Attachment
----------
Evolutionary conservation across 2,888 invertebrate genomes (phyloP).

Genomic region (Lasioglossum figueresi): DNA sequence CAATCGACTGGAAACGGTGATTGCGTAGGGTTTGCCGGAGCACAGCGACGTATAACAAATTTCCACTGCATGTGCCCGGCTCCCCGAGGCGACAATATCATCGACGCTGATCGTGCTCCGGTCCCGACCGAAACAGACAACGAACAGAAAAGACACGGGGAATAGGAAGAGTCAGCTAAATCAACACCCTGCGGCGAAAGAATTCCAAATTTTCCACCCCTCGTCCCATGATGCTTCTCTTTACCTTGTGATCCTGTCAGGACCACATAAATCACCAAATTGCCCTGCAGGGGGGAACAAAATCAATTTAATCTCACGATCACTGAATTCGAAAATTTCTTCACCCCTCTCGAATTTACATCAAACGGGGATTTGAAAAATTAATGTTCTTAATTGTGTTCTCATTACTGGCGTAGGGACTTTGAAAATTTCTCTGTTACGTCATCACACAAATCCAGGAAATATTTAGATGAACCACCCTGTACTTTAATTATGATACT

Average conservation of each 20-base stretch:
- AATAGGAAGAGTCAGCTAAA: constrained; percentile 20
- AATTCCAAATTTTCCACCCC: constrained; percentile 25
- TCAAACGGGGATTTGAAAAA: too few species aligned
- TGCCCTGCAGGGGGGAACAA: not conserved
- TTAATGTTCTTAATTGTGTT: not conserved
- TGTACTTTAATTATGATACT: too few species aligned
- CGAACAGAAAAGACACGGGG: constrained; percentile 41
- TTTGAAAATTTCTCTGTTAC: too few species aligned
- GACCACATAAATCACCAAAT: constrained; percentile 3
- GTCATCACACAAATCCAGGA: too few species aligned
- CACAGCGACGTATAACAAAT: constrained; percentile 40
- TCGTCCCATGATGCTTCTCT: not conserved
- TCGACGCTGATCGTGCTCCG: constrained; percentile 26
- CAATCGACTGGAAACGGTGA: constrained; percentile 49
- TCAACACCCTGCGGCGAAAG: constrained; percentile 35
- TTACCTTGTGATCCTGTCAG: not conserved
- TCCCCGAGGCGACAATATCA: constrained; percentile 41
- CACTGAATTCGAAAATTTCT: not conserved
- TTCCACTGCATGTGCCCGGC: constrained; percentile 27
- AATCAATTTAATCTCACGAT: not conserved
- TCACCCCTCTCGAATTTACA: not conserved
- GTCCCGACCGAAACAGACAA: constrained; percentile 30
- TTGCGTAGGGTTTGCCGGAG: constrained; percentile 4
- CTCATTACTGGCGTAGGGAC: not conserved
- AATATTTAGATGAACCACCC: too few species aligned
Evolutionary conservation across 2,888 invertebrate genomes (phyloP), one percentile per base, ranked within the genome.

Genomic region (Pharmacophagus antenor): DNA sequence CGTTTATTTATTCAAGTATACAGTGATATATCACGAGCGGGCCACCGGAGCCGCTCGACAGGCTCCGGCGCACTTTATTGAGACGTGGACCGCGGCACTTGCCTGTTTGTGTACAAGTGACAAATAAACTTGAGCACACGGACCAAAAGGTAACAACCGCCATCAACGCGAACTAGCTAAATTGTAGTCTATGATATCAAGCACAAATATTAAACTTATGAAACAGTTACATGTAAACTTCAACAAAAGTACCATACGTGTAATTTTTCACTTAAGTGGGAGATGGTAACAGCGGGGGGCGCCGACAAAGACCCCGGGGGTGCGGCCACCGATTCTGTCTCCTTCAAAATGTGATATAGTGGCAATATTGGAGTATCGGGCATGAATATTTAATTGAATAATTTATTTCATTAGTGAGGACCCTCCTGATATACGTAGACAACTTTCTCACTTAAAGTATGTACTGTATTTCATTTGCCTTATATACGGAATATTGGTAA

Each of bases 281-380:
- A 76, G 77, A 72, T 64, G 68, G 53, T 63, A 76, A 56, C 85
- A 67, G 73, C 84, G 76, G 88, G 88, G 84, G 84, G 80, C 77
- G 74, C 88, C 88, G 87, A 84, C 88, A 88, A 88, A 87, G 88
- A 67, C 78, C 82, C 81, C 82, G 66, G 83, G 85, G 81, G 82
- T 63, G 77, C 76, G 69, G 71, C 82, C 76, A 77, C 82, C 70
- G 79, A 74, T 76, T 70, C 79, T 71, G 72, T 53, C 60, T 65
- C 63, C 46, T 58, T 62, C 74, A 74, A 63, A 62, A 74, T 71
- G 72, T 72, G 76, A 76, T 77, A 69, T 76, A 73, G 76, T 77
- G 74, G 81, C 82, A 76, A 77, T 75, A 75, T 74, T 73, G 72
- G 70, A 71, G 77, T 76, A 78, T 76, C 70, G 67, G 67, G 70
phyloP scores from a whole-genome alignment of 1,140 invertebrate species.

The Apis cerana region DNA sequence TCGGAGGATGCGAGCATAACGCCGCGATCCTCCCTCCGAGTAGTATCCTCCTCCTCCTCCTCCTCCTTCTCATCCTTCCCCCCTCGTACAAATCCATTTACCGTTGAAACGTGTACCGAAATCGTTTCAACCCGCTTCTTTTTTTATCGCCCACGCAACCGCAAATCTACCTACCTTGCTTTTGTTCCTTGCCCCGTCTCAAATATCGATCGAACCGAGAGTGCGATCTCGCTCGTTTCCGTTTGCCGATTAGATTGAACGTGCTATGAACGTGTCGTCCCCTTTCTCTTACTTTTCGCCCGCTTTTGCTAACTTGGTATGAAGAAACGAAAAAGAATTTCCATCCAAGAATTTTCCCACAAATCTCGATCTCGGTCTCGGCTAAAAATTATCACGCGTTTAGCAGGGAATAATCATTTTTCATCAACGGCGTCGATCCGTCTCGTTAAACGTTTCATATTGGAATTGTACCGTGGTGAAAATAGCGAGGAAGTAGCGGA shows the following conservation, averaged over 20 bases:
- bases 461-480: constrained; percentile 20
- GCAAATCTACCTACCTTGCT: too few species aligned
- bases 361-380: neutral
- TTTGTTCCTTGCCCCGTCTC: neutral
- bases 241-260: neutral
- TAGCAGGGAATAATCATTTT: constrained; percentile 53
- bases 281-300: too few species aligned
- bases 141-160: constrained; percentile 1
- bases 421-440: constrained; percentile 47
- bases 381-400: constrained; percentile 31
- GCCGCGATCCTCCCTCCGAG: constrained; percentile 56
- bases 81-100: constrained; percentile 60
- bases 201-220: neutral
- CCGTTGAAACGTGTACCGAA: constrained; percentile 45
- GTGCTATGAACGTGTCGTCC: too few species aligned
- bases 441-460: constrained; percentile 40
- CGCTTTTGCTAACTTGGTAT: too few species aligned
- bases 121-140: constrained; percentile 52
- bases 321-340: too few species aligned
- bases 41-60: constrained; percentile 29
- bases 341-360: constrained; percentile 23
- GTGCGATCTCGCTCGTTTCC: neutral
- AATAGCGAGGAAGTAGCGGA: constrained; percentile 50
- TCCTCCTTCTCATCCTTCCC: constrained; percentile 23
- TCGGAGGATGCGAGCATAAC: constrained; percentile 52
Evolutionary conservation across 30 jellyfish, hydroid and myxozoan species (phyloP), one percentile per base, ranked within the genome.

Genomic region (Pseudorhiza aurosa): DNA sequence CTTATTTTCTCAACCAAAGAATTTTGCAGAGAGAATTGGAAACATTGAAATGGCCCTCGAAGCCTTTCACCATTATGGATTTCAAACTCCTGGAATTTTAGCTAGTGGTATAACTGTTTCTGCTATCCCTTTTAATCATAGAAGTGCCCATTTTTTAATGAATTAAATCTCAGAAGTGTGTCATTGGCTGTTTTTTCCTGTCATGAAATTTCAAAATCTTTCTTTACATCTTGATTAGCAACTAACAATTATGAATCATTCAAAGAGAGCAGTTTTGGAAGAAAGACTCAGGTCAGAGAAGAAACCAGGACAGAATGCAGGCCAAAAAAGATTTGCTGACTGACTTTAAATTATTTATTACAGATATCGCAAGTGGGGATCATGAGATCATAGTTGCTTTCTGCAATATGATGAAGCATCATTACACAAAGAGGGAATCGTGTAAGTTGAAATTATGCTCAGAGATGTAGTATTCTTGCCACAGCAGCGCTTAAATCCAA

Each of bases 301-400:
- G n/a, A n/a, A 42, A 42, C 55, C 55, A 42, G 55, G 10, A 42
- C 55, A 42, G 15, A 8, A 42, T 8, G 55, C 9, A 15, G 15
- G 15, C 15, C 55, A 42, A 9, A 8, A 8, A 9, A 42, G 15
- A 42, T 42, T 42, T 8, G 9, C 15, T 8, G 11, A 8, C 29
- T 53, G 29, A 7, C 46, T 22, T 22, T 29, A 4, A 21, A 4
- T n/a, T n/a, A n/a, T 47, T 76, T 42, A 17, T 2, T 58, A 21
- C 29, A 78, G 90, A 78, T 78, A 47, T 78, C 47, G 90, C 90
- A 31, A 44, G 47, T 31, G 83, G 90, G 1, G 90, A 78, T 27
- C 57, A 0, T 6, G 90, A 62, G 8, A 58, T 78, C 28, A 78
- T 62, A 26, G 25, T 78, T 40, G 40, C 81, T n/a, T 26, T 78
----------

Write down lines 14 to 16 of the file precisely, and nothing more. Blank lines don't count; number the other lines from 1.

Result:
- CACAGCGACGTATAACAAAT: constrained; percentile 40
- TCGTCCCATGATGCTTCTCT: not conserved
- TCGACGCTGATCGTGCTCCG: constrained; percentile 26